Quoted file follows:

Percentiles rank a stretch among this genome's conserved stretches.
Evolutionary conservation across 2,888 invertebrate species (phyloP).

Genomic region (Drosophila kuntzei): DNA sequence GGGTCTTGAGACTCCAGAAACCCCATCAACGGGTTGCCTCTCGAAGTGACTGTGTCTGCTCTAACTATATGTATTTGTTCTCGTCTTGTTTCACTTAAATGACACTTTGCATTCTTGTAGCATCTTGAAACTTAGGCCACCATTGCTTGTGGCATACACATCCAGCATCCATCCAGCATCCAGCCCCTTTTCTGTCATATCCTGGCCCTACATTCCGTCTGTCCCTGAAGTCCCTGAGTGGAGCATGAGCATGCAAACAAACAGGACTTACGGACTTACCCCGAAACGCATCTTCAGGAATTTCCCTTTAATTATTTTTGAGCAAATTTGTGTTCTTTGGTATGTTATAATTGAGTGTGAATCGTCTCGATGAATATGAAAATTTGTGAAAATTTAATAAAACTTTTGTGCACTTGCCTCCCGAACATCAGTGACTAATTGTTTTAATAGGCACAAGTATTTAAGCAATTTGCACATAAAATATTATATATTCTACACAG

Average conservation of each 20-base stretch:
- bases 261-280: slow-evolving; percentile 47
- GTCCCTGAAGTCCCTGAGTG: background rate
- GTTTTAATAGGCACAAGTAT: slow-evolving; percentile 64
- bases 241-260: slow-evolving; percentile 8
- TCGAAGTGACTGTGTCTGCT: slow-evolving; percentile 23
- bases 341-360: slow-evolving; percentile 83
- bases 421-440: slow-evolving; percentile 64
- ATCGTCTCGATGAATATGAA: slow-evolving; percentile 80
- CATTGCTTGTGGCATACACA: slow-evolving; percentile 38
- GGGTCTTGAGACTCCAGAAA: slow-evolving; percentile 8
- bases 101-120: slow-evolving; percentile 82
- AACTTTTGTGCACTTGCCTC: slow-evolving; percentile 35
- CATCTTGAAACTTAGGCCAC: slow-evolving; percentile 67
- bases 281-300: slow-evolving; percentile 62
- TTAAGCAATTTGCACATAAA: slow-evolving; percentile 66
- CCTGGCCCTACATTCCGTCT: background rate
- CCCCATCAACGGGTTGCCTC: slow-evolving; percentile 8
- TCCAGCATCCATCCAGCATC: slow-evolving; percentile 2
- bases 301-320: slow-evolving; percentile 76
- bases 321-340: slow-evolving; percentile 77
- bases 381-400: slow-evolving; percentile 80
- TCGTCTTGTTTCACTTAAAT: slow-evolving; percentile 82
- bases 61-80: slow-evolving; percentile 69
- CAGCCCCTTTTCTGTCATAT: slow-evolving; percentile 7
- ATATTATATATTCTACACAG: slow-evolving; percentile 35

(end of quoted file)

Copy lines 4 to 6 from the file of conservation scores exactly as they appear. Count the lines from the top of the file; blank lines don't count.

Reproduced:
Average conservation of each 20-base stretch:
- bases 261-280: slow-evolving; percentile 47
- GTCCCTGAAGTCCCTGAGTG: background rate